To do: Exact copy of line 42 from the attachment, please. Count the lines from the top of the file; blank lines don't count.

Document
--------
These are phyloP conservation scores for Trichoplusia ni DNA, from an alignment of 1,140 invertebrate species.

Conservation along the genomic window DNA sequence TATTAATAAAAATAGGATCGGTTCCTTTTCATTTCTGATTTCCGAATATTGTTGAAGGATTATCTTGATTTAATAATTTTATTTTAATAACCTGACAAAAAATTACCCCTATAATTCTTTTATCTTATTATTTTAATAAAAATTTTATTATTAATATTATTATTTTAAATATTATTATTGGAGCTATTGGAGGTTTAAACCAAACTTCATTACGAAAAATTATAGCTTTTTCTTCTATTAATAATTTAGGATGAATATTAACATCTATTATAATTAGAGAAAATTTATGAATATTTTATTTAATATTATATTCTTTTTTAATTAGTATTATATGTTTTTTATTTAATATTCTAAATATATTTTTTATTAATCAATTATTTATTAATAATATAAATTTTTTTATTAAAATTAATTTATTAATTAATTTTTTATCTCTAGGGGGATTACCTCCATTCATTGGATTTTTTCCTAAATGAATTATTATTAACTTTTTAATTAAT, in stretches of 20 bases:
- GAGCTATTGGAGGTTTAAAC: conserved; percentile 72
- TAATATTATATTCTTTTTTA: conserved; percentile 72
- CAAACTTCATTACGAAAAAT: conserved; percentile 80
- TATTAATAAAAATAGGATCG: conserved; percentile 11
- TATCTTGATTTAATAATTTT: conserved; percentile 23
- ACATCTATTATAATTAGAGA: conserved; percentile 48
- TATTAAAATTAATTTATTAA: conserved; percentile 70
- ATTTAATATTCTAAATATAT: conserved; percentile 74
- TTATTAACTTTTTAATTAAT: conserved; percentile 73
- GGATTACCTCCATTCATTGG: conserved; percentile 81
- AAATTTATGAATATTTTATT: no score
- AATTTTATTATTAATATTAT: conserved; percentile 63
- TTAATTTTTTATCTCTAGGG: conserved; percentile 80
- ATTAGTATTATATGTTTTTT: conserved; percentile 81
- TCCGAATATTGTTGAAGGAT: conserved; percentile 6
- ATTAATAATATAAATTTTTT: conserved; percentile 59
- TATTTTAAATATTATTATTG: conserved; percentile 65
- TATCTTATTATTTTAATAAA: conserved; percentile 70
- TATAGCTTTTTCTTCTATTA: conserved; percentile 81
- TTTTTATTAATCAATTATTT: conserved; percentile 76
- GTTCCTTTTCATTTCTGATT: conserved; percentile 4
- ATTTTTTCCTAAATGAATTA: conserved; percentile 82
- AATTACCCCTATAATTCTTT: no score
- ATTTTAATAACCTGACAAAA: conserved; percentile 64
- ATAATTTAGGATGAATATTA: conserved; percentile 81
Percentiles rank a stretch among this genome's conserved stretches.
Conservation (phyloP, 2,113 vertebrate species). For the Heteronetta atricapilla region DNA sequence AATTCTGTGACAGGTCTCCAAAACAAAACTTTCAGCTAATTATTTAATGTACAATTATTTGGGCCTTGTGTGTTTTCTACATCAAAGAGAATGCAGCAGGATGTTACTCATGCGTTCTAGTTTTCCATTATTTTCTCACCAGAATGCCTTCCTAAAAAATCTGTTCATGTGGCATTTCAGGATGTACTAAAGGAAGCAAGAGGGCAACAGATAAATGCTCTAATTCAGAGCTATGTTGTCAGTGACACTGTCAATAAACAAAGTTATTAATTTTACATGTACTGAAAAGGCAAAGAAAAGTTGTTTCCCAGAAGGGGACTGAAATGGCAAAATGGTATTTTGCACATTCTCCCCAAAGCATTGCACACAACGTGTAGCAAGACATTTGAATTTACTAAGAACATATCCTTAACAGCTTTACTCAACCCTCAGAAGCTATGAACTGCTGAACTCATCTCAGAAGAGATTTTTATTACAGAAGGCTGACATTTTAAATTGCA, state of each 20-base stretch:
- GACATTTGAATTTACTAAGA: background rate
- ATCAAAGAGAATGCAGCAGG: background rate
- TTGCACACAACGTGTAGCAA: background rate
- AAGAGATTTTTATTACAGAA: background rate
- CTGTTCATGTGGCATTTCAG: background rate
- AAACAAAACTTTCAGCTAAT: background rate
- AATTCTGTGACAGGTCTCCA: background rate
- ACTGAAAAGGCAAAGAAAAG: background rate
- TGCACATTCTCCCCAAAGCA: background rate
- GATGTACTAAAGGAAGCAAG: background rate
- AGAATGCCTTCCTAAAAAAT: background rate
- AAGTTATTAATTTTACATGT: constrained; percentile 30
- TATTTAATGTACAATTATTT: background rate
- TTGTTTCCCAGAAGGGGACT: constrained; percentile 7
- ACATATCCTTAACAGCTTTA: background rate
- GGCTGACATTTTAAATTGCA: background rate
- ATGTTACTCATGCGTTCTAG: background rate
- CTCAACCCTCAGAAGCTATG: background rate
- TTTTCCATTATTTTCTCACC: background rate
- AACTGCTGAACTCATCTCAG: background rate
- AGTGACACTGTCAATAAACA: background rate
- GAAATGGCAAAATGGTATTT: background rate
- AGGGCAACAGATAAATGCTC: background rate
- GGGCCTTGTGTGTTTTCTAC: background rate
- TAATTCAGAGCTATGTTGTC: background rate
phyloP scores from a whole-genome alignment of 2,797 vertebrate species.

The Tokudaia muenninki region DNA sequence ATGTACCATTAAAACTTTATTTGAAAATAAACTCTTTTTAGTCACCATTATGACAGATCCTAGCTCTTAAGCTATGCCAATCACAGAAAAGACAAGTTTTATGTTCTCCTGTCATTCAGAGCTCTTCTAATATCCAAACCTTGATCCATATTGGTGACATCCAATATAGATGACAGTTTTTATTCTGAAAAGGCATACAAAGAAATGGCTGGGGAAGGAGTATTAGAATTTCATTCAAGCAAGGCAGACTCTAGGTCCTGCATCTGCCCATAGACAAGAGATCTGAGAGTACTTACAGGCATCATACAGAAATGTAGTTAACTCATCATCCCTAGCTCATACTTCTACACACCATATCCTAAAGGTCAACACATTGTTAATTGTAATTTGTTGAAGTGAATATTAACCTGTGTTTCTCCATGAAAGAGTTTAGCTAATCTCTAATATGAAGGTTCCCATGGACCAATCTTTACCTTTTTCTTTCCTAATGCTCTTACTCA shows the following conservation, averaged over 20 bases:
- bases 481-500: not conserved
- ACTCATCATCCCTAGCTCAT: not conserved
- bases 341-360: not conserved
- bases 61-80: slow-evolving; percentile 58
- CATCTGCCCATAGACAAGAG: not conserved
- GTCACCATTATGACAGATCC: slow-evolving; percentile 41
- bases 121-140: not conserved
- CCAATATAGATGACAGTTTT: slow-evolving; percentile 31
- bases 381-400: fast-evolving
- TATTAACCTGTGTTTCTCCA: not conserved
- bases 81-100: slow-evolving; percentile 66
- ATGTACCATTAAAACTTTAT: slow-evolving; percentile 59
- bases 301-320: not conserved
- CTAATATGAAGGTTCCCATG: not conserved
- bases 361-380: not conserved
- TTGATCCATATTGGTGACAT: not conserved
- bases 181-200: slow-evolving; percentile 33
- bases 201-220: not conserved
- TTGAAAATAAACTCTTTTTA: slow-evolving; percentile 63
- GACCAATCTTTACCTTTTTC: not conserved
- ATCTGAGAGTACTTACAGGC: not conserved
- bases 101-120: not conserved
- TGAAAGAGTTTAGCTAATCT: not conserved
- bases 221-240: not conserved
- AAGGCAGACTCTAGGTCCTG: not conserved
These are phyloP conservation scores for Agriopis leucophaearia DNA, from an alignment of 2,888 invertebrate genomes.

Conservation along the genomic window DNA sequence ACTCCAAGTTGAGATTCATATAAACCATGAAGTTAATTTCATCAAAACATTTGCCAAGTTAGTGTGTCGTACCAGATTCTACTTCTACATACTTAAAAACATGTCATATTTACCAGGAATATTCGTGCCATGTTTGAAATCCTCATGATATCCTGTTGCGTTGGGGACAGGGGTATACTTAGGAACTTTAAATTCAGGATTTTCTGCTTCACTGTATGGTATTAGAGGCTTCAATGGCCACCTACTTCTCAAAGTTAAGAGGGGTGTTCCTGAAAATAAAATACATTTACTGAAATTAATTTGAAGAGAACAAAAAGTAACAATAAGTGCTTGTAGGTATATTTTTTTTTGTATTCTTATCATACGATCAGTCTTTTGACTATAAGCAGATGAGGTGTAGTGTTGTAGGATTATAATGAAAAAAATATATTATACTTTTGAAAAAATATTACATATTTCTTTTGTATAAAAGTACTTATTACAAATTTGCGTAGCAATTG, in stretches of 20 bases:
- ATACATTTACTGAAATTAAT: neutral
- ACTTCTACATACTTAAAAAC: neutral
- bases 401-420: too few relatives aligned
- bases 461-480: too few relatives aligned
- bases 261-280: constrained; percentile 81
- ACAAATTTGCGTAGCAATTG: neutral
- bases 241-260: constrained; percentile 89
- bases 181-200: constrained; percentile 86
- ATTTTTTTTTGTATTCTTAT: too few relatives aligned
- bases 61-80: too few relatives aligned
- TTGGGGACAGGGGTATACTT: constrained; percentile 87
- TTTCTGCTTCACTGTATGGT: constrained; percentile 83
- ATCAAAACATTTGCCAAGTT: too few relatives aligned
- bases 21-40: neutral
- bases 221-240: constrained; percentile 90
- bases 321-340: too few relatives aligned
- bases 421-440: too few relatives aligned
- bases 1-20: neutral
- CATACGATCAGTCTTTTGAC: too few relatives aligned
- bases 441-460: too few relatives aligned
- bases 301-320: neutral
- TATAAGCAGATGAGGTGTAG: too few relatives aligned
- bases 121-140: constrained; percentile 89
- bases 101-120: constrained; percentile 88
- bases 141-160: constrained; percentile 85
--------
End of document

- TATTTAATGTACAATTATTT: background rate